8. May I change the subject for a minute?

    I’ve been too upset with all that’s going on to focus on all the changes afoot.

    But I have an urgent question:
    I filed a provisional last March (my first) using PTO form “PTO/SB/16 (02-07)” (without claims). I plan to file another as early as tomorrow using form number “PTO/SB/16 (07-07)” (also without claims). The 2/07 and 7/07 forms seem to be identical.

    Is there anything I should know before filing my second provisional?

  9. I’m with Malcolm on this one. I’ve never figured out the statutory utility of “A method for playing an interactive game,” to quote one patent. Sure, its a process. But, there is no useful, concrete, and tangible result produced from the method of playing a game. But, then again, there is a patent on just thinking that a test shows a Vitamin B deficiency.

    PS: Game patents pre-date the computer era.

  10. “I think the law is pretty clear on the point. The game is patented on a computer readable medium as a general rule, not for its ability to entertain.”

    I don’t get it. It’s a utility issue, not a question of “subject matter.” The utility of a game is to please the player, whether it’s a card game, a board game, or even a game played without tangible, concrete pieces. The function is ultimately subjective and aesthetic, exactly like a design.

  11. Malcolm-

    I think the law is pretty clear on the point. The game is patented on a computer readable medium as a general rule, not for its ability to entertain.

    Many patents can entertain, if you are a chemist who really likes industrial style mixing of crap.

  12. “More pleasing to the eye is not considered a functional advantage.”

    Why not? Games are patentable and many of them have no utility except to “entertain.”

  13. Malcolm,

    There are certainly cases on the border where designs are questionably functional, but generally aesthetic advantages are not considered. More pleasing to the eye is not considered a functional advantage.

    There are limitations to the ornamental features that can be patented. The feature or combination of features has to be novel or nonobvious. Someone cannot obtain a design patent for a common or standard design of something.

    Designs that tend to be (1) more difficult or (2) more expensive to make tend to be easier to patent.

  14. defector writes

    “Design patents protect shape and ornamentation, whereas utility protects functionality.”

    This is where I get confused. Surely there is a function to the shape and ornamentation of objects. It’s to entertain the eye or enable viewers to more easily distinguish the objects from other objects.

    Here’s another bone to chew on: can the shape of a signal be covered in a design patent?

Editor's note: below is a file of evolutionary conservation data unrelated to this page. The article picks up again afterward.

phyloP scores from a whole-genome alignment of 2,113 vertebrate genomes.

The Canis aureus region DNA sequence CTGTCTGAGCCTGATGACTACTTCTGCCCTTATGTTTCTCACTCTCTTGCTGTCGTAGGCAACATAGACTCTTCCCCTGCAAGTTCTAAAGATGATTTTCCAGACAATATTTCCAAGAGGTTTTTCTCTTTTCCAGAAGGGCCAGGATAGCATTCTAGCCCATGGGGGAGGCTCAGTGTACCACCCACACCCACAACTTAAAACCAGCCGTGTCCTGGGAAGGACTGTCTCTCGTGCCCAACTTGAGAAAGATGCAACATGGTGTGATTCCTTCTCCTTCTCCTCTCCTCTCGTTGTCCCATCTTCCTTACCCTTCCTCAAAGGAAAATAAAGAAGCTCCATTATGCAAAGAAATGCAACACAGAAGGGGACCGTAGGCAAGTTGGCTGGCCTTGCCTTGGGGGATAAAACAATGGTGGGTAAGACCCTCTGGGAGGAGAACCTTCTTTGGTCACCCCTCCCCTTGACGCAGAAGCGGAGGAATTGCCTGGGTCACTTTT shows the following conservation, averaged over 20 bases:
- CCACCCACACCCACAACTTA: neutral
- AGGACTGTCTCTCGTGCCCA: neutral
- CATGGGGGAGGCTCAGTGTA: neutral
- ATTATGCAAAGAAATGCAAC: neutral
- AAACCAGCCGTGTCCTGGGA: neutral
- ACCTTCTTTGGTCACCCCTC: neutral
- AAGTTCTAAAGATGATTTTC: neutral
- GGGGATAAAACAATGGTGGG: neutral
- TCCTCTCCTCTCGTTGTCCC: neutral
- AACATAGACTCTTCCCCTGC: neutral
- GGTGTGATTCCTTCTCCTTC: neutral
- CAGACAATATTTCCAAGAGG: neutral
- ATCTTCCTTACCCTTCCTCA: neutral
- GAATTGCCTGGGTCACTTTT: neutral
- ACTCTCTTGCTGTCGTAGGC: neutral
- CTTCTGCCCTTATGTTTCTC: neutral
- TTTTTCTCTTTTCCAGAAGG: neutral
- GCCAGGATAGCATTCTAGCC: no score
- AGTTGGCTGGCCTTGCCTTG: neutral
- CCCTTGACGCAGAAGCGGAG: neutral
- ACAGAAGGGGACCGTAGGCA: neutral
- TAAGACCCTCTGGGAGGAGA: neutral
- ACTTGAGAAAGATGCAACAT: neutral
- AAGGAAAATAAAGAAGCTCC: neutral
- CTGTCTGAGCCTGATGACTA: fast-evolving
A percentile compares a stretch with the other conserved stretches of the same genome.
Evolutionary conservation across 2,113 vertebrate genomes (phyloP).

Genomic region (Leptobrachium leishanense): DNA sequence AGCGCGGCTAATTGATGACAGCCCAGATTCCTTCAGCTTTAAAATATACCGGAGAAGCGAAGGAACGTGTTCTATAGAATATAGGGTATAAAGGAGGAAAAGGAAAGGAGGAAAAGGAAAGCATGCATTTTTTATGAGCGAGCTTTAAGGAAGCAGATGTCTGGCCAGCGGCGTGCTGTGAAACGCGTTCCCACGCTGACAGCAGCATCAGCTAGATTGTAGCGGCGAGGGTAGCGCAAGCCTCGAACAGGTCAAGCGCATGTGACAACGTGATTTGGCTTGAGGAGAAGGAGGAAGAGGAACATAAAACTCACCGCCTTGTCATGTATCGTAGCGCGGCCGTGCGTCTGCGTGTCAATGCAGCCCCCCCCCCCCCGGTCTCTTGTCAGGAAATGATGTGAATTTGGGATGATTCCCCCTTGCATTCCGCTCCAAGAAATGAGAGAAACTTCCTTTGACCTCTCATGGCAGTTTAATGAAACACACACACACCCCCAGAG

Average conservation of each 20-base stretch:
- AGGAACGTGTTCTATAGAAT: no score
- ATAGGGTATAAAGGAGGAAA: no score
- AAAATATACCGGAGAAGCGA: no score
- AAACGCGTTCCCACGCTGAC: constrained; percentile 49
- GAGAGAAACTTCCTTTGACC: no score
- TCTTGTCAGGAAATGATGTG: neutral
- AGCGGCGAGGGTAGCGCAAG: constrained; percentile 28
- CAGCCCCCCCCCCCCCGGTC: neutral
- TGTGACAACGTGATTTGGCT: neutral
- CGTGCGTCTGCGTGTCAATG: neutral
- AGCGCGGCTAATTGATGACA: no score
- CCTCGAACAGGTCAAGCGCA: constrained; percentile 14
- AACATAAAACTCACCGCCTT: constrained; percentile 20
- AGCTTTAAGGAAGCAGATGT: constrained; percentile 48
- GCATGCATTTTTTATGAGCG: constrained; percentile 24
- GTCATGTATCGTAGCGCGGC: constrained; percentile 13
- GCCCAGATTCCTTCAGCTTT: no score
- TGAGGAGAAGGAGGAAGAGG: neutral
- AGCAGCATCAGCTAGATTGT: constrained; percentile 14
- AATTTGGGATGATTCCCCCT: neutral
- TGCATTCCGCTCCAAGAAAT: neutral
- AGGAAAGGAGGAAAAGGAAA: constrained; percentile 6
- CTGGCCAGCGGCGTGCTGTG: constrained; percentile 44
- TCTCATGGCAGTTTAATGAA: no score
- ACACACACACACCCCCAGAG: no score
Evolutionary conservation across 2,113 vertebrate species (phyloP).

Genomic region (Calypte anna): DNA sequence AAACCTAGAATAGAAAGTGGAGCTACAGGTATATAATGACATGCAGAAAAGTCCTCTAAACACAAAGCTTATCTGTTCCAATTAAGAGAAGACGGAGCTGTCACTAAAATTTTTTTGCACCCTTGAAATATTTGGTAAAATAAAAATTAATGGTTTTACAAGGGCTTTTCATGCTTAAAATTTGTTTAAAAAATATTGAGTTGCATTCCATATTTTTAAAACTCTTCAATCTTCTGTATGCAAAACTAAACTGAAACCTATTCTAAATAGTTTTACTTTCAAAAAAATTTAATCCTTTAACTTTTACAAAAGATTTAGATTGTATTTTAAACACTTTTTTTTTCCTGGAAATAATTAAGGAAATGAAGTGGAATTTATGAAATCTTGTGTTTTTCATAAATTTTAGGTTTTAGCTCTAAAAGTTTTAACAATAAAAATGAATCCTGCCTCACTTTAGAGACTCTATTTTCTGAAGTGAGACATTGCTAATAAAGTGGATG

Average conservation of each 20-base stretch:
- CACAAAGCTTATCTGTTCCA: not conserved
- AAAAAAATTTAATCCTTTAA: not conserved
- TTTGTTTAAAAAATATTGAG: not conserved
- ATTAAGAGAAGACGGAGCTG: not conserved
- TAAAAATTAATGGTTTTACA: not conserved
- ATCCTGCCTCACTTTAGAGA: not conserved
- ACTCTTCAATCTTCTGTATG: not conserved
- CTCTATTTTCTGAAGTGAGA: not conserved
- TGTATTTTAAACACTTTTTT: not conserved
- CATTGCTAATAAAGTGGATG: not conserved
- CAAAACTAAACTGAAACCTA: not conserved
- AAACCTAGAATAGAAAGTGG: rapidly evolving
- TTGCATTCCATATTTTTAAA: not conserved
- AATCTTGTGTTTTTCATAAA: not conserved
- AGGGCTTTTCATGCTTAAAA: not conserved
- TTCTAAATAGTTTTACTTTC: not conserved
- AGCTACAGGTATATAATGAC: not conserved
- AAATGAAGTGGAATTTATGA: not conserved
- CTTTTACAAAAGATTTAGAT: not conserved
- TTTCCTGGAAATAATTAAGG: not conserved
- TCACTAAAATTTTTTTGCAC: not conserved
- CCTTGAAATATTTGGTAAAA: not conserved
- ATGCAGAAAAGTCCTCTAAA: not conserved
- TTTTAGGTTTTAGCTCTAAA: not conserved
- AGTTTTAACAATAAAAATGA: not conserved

15. Requiring disclosure of licensing terms would produce a nice database for comparative valuation of patents, but would be extremely unamerican, IMHO. While it would be nice to know what *other* people are paying/receiving for patent licenses, I can’t imagine a company wanting to disclose the terms under which *they* license their patents, either as licensee or licensor. Requiring the same would be an unacceptable intrusion by the government into the private affairs of individuals and companies. I have nothing against establishing an open market, just don’t make it mandatory.

    With regard to design patents, I respectfully disagree with the notion that design patents are going to take on a greater role of protecting inventions with the increased difficulty of obtaining utility patents. The two vehicles are both important, but protect completely different, mutually exclusive, aspects of an invention. Design patents protect shape and ornamentation, whereas utility protects functionality. One type of patent cannot supplant the other by any measure, IMHO.

  16. Universities, in particular, seem to think everything they do creates alot more value than it actually does. I don’t thinklicense terms will ever be public, but I sure wish they were!

  17. Publication of Assignments already happens. You can search the PTO Database. Two criteria must be met. First, the application must be published. the assignment must be recorded with the PTO.

    RE: publishing license terms. I understand financial terms, but in some instances there are other terms relating to cost-sharing, expenses, etc. that go directly to corporate operations that shoudl remain confidential. Are they advocating publishing that type of info.?

  18. Lemley and Myhrvold’s “insight” is not at all new. People who are actually making patent markets have been calling for this sort of thing for years. In fact, Jame Hatton has been working to increase public awareness of biotech license terms for a while now, see link to jameshatton.com. The reference in the piece to mortgage backed securities is ironic given what’s happening in the credit markets these days.